Danish Design, Curated by Morrison
While in Copenhagen recently, I had the chance to visit the recently renamed Design Museum Denmark (formerly the Danish Museum of Art & Design), and to check out their current exhibition, the quirkily named "Danish Design–I Like It!" British designer Jasper Morrison combed through the museum's extensive archives to put together a personal tour of the country's design highlights from mid-century onwards. The exhibition, which is on view until December 30th, offers a colorful and fascinating look at a wide variety of Danish-designed objects and furnishings, from the iconic to the obscure. Here's a peek at the goods on view.
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- Sixty years ago, Danish architect Finn Juhl designed the interior of the Trusteeship Council Chamber at the United Nations headquarters in New York City.
Danish designer Arne Jacobsen first created the Cylinda in 1967, and mid-century barware has never looked better. If you’re a die-hard modernist and uniform sets are your thing, you might like to know that the collection includes a plethora of other pieces (ice tongs, coasters, serving trays, and more).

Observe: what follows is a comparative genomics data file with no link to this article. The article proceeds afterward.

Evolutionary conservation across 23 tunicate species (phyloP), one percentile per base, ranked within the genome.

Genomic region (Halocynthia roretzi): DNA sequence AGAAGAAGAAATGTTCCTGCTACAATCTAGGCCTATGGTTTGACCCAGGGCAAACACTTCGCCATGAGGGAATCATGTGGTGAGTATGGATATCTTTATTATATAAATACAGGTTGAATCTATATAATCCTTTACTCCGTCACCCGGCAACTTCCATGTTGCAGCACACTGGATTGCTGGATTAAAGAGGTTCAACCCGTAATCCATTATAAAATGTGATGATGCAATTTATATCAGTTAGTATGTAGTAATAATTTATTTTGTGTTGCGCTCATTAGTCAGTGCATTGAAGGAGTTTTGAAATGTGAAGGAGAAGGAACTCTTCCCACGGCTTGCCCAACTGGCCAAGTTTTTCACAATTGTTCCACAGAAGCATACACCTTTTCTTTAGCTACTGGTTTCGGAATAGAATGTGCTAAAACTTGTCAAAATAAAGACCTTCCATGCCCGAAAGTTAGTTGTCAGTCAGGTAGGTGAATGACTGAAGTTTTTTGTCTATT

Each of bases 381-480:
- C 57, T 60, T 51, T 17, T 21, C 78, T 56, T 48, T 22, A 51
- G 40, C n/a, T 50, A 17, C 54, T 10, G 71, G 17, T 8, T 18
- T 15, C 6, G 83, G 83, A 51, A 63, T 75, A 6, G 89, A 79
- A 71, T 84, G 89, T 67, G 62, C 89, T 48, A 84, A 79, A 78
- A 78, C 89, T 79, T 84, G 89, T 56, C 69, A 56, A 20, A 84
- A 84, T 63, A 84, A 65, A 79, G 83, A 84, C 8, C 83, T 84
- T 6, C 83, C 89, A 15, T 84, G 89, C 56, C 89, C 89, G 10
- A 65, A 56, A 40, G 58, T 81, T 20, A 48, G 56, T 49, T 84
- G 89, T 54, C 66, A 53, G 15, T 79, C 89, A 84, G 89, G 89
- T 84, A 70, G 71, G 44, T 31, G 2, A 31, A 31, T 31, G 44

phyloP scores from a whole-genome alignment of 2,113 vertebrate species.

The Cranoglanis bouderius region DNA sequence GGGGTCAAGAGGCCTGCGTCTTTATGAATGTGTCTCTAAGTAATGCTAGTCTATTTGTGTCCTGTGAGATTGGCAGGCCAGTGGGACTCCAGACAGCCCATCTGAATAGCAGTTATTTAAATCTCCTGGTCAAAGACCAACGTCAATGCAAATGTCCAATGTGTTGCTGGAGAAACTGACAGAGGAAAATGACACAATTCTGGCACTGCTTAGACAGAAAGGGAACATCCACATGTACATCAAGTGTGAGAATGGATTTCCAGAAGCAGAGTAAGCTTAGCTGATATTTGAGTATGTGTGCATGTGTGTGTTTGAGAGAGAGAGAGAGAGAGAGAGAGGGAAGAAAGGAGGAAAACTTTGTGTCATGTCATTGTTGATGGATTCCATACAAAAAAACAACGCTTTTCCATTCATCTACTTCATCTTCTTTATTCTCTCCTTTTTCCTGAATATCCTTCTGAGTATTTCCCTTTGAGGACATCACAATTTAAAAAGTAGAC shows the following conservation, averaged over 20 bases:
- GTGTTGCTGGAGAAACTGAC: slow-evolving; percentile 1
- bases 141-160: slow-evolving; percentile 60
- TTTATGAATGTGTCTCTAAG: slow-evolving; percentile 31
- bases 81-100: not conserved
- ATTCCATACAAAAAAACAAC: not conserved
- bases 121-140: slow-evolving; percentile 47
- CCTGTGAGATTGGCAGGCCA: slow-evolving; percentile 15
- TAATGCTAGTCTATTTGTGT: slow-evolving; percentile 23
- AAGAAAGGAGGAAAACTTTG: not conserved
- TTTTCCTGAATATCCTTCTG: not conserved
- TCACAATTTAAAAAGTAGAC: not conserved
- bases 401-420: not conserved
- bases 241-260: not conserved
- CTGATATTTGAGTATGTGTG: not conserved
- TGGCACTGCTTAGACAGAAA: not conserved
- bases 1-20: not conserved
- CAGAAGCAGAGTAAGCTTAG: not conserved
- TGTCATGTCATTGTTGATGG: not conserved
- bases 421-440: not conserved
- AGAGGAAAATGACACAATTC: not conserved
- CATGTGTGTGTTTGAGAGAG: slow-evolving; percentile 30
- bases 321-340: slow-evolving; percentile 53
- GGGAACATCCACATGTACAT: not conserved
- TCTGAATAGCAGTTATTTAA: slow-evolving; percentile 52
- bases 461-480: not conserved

- Step back, Jacobsen, Utzon, Kjaerholm, Wegner, and all you other great Danes. When it comes to Danish design domination, the unrivaled champ is undoubtedly the almighty plastic brick—Lego.
- From a witty golden keychain to a sleek, reimagined classic steel coffee pot, prepare to get distracted by these eight seriously shiny products.
- In 1957, Danish designer Arne Jacobsen created the Grand Prix chair for Fritz Hansen—two years after rising to furniture-design fame with his Series 7 chair and five years after his Ant chair…
A classic since 1971, when Arne Jacobsen created it for the Danish National Bank in Copenhagan.